Ok… maybe not you… but too many traders DO have too much focus on individual trade results.
I get a LOT of email from readers asking about particular trades; where they went wrong in their decision making and how they could have done better. While it's great to review each individual trade, the wording in emails often leads me to wonder about their expectations. I really feel that too many people have too much focus on individual trade results, believing that each and every trade SHOULD have been a winner. This is far from the reality of trading, in which the majority of your trades will fit into the categories of small loss, breakeven or small win. A smaller percentage of trades will likely be the ones which make all the difference.
Losses are a part of the game. We expect them. We aim to minimise the number, but we still expect there will be many. Hence the importance of trade management, in which we also aim (over a series of trades) to ensure our average win is greater than our average loss.
In many respects then, individual trade results are irrelevant. Longer term samples of trades are what matters.
Here are a couple of notes I have on a whiteboard next to my desk to remind me of this:
"One million dollars over one million trades."
"Always remember, each trade is just one of several that day. And each day is just one of 20 trading days that month. And each month is just one of hundreds that I'll have over the course of my trading career. So, I will take my entries knowing that it doesn't matter if I win or lose on this trade."
These are not my quotes. I borrowed them from somewhere else. I think the first came from either Ken Wood or Cyrox. The second I think was adapted from Don Miller's blog. But regardless… they're good reminders to keep our focus on the longer term.
Let's look at today's trading (below). Perhaps it's the wrong one to choose as the result is certainly a good one. But it still shows the point, which is that trading is an imperfect art.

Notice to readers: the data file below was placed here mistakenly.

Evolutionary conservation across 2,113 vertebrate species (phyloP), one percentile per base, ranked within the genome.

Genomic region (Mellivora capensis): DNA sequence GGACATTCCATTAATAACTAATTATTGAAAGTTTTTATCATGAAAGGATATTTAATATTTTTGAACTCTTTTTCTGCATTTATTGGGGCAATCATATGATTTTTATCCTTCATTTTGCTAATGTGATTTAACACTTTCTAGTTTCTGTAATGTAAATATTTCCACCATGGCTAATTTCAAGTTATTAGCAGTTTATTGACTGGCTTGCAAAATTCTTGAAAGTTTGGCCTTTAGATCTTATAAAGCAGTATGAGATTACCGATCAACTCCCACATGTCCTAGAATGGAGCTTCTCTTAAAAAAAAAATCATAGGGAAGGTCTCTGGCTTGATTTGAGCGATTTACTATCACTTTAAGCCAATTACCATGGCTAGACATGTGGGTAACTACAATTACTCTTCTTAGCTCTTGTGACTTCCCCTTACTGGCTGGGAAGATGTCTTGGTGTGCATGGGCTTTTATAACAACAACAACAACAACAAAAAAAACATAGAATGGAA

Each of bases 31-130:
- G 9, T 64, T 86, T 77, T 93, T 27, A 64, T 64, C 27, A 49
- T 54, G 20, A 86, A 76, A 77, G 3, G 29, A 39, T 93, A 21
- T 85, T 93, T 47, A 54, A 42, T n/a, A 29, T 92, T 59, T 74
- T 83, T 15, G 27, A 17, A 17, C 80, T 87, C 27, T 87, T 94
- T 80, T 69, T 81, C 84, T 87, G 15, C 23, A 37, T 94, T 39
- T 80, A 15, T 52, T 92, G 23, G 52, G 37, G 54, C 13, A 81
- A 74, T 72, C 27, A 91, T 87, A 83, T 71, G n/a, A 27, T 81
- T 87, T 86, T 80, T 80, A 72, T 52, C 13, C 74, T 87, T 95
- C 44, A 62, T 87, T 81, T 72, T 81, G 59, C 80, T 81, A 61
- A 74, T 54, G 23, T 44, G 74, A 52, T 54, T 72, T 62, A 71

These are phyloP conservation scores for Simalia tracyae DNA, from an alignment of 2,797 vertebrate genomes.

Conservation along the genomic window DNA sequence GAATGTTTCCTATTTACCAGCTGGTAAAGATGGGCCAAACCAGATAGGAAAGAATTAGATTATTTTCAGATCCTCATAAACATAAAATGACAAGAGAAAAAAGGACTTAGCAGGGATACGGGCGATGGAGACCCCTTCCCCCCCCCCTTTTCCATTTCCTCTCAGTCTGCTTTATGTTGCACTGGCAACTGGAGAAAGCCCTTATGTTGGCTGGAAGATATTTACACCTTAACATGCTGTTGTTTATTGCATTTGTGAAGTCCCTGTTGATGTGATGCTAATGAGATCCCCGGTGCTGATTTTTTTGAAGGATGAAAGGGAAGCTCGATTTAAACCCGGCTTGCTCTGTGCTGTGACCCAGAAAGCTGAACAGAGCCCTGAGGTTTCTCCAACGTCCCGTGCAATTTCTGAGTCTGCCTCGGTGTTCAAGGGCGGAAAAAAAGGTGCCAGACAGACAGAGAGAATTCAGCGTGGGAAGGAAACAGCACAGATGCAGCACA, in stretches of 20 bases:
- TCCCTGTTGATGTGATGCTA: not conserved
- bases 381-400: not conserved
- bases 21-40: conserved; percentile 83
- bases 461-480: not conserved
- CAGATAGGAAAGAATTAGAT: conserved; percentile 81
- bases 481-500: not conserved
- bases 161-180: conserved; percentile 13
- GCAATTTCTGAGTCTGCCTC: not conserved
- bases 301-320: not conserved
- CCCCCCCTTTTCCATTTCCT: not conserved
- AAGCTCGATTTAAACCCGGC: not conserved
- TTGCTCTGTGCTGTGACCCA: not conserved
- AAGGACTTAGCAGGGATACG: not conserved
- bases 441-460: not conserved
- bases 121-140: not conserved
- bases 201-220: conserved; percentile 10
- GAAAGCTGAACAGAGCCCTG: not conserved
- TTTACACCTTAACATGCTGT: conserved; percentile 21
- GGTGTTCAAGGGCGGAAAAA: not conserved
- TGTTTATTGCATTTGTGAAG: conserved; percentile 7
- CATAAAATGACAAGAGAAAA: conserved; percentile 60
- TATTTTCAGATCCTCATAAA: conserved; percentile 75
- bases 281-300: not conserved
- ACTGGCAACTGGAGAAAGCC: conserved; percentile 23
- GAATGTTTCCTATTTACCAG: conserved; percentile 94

There were six points on the chart where I wanted to trade but couldn't, either because my bias was completely wrong or the market gapped over my (stop limit) entry order without filling.
There was also a really nice entry on the chart that I didn't even see happening at the time.
And then of the six trades taken, four of them either didn't work or just resulted in small profits, for about a breakeven result overall. And the two that did work, part one of each position grossly underperformed.
Results in this particular sequence of trades were overall quite outstanding. But this came from only two individual parts of two trades. Often only one part of one trade will prove the difference between profit or loss for a session. Often none will outperform and we'll rely on many scratches and small profits to grind out a (hopefully) minor profit for the session. Other times the session still comes out a loser after we add up all the small individual results.
Our concern though should never be with individual trade results. Yes, individual trades should be reviewed to identify deficient decision making and areas for improvement. But profits should NOT be expected on every trade. Profits should not necessarily be expected every session.
Results are only valid over a longer sample of trades.
Win, lose or draw on each individual trade… it doesn't matter.
Stop focusing on individual trade results. Take a longer term view.
Once you get this you'll find that it's a weight off your shoulders and makes it easier to pick yourself up after a loss and continue on to the next opportunity (providing session limits have not been hit of course)!